Gold Losing Its Luster In Dubai As Market Struggles With 5% VAT
The struggling physical market was a key topic among participants during the seventh annual Dubai Precious Metals Conference. Chandu Siroya Vice Chairman, Dubai Gold & Jewellery Group noted that physical gold demand has dropped significantly since the start of the year after a 5% value-added tax was added to purchases with the United Arab Emirates.
According to reports, wholesale gold jewelry sales in UAE’s gold district saw a decline of as much as 60% in the first three months of the year as a result of the VAT.
“A lot of companies didn't sell for the first 20 days after the VAT came in, and only later got back to selling,” Siroya said during a panel discussion at the conference. “We also saw that around 20 offices became available for rent in the gold souk. Unfortunately, the market is down significantly, both at the wholesale and retail levels.”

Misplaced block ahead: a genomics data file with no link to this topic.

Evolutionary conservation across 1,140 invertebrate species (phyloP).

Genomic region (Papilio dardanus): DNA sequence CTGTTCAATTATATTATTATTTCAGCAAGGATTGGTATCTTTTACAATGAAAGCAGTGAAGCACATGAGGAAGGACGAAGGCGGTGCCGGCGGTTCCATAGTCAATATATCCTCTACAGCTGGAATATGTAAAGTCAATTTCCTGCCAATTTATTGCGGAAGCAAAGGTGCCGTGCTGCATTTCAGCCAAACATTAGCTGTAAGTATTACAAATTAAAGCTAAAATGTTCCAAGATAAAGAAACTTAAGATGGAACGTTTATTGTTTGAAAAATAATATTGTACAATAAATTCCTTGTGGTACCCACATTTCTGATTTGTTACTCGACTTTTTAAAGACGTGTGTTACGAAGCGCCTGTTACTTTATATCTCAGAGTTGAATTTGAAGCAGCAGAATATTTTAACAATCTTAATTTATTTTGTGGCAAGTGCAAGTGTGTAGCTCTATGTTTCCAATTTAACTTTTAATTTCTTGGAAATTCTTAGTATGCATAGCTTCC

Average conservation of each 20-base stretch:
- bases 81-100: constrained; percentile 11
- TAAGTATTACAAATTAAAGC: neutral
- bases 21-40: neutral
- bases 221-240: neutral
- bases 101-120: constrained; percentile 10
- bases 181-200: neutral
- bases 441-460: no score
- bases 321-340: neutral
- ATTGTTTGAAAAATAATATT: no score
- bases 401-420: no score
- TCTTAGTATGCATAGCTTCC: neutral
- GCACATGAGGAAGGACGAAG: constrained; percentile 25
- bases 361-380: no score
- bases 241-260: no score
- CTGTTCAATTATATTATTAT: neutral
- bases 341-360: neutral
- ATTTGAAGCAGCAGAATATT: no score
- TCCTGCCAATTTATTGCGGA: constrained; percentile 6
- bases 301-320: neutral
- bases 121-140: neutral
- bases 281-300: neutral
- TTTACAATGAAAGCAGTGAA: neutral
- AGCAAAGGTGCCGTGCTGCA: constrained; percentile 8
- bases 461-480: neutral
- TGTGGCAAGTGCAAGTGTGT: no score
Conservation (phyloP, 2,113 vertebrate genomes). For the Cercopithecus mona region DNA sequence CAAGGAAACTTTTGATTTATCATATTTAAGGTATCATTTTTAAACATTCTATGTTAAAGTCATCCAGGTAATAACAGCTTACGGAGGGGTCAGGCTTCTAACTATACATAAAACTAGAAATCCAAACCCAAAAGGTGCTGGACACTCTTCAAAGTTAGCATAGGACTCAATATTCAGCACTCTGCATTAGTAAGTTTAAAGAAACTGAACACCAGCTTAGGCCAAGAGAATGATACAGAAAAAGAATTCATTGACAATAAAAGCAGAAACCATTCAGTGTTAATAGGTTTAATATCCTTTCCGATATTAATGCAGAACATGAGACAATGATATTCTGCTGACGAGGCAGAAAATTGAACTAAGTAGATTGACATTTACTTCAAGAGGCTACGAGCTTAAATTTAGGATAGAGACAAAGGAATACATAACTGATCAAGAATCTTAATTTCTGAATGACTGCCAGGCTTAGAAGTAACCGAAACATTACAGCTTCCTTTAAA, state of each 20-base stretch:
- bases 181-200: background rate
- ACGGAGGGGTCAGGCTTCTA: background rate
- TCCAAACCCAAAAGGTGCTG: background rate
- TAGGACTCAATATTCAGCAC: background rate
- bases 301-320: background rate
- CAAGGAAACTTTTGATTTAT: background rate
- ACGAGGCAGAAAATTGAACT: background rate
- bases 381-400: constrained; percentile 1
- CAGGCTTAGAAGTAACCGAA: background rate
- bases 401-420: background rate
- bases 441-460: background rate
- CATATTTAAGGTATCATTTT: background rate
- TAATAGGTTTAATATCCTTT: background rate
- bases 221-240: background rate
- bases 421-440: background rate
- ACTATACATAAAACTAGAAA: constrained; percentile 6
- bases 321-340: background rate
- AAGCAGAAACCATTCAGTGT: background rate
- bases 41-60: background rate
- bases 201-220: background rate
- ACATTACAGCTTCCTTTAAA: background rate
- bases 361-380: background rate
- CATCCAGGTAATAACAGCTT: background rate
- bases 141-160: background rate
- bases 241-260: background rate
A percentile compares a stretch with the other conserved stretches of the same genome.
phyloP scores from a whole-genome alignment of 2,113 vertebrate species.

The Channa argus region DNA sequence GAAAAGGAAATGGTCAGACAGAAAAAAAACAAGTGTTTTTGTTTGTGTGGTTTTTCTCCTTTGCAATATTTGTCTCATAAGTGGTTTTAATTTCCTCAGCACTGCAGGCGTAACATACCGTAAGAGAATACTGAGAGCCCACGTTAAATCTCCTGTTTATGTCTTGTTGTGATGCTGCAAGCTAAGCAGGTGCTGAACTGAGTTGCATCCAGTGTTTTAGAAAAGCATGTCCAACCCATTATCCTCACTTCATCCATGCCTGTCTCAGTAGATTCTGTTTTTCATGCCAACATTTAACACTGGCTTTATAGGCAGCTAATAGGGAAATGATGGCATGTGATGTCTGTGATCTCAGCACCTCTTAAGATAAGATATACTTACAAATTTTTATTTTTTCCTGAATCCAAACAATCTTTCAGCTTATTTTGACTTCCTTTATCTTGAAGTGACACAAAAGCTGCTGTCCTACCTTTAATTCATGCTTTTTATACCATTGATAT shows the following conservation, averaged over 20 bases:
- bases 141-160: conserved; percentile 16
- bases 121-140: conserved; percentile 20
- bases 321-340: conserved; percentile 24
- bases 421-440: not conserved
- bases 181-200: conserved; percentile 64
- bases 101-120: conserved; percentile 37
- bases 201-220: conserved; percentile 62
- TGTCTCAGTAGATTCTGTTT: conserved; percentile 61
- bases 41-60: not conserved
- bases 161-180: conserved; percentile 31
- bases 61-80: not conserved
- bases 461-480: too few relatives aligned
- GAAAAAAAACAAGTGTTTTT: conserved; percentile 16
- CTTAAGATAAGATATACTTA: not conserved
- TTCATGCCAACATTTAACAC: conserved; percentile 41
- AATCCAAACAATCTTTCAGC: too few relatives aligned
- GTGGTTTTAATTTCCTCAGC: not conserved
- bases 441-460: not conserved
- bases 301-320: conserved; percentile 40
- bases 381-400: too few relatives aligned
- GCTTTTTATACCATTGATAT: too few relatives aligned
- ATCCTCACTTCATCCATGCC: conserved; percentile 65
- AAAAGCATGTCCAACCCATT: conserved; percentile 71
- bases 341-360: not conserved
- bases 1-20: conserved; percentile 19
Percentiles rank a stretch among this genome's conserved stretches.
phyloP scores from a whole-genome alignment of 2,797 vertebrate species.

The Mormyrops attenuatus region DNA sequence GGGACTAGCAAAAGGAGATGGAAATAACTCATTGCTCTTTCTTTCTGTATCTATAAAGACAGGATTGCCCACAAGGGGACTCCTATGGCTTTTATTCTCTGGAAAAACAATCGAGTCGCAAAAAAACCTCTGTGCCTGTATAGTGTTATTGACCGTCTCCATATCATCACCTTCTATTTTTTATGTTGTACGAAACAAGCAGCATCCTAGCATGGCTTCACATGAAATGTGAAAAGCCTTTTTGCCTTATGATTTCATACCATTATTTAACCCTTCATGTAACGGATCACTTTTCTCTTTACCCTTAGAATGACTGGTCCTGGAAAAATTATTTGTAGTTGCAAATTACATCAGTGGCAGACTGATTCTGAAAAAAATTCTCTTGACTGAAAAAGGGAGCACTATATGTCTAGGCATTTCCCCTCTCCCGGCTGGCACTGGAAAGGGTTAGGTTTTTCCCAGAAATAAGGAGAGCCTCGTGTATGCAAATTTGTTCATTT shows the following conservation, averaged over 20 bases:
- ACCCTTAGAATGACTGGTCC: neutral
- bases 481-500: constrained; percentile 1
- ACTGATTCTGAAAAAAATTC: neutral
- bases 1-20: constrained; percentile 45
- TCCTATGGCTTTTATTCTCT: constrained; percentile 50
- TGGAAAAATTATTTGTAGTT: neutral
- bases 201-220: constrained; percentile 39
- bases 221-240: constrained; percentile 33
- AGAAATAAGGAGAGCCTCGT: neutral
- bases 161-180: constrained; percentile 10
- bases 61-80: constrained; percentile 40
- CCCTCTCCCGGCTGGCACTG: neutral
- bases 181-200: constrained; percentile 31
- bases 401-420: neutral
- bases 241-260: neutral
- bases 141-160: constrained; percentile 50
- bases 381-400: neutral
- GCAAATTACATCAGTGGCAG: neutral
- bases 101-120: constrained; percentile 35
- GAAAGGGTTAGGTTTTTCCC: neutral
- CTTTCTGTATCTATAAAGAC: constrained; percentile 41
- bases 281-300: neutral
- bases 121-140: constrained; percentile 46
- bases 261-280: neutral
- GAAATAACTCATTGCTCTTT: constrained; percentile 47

The dismal description of the UAE’s first-quarter gold demand comes after a dismal 2017. Stats from the World Gold Council showed that jewelry demand fell to a 20-year low last year to 42.8 tonnes.
However, it was all completely doom and gloom at the conference, Jeffrey Rhodes, Principal Consultant, RAKGOLD said in a panel discussion that he is optimistic that Dubai will see growth in its gold market.
“Dubai is the epicenter of the world physical gold trade, but one of the challenges facing the UAE market is the lack of Western bullion banking activity. This is a constraint on the business and why the evolution of a local bullion banking sector will help remove any barriers to trade,” he said.
Despite the pessimistic undertones, many banks, in particular, Goldman Sachs, remain bullish on gold because of higher physical demand in emerging markets.
“Wealth is the key long-term driver and is most relevant when considering EM economies. As economies grow, household savings are allocated towards gold at a roughly fixed rate – creating a link between GDP growth and the equilibrium level of real gold prices,” Goldman Sachs analysts said in a report published in early February.